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As the number of people affected by dementia continues to rise, this is the first in-depth examination of related services dedicated to the unique demands of remote and rural settings. Contributors from the UK, Australia, North America and Europe explore the experiences and requirements of those living with dementia and those caring for them in personal and professional capacities in challenging geographical locations. For practitioners, researchers, academics and policy makers, this book is an essential review of evidence and strategies to date, and a guide to future research needs and opportunities for improvements in rural dementia practice.

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As the number of people affected by dementia continues to rise, this is the first in-depth examination of related services dedicated to the unique demands of remote and rural settings. Contributors from the UK, Australia, North America and Europe explore the experiences and requirements of those living with dementia and those caring for them in personal and professional capacities in challenging geographical locations. For practitioners, researchers, academics and policy makers, this book is an essential review of evidence and strategies to date, and a guide to future research needs and opportunities for improvements in rural dementia practice.

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This chapter sets out the need for a focus on remote and rural dementia care. It highlights the need to consider the interconnections between policy, practice and research evidence and the lived experience of people living with dementia in remote and rural areas. The chapter provides an overview of the structure and aims of the book.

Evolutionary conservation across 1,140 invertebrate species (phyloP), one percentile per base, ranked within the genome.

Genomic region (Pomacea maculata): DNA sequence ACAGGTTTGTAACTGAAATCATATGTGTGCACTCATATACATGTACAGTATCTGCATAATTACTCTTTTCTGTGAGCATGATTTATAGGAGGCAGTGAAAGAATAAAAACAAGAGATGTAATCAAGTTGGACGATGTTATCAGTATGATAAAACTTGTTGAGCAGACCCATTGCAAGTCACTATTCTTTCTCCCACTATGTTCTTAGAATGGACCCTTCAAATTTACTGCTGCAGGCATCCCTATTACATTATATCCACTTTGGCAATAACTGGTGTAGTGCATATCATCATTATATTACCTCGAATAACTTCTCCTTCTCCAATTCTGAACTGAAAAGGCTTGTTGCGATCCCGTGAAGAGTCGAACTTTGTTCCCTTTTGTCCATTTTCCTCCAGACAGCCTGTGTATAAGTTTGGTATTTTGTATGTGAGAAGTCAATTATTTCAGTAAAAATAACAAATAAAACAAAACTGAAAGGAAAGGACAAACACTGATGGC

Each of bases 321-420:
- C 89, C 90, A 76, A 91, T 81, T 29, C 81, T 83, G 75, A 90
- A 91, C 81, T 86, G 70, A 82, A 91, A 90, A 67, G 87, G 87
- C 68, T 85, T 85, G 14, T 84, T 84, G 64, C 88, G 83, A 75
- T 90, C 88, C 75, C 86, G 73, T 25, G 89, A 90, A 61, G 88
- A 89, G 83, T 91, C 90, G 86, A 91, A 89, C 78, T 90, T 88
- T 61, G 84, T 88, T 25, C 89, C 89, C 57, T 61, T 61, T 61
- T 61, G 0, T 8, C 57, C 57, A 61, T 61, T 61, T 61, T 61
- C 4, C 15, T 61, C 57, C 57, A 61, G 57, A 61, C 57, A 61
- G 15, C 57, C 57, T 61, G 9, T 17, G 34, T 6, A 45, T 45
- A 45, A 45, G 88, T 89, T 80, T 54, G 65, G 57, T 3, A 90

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As the number of people affected by dementia continues to rise, this is the first in-depth examination of related services dedicated to the unique demands of remote and rural settings. Contributors from the UK, Australia, North America and Europe explore the experiences and requirements of those living with dementia and those caring for them in personal and professional capacities in challenging geographical locations. For practitioners, researchers, academics and policy makers, this book is an essential review of evidence and strategies to date, and a guide to future research needs and opportunities for improvements in rural dementia practice.

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Informal care partners of individuals with dementia are often referred to as the ‘invisible patient’, whose needs are under-represented in research. The physical, mental and emotional responsibilities of caring for someone with dementia can be both rewarding and challenging. This qualitative study explored how attending a dementia cafe affected care partner well-being. The co-designed cafe adopted a person-centred approach, valuing members’ unique abilities and contributions. Results showed that the cafe provided a safe environment where individuals could be themselves. Participants found a sense of belonging, camaraderie and friendship that enhanced their sense of well-being and maintained their selfhood and dignity.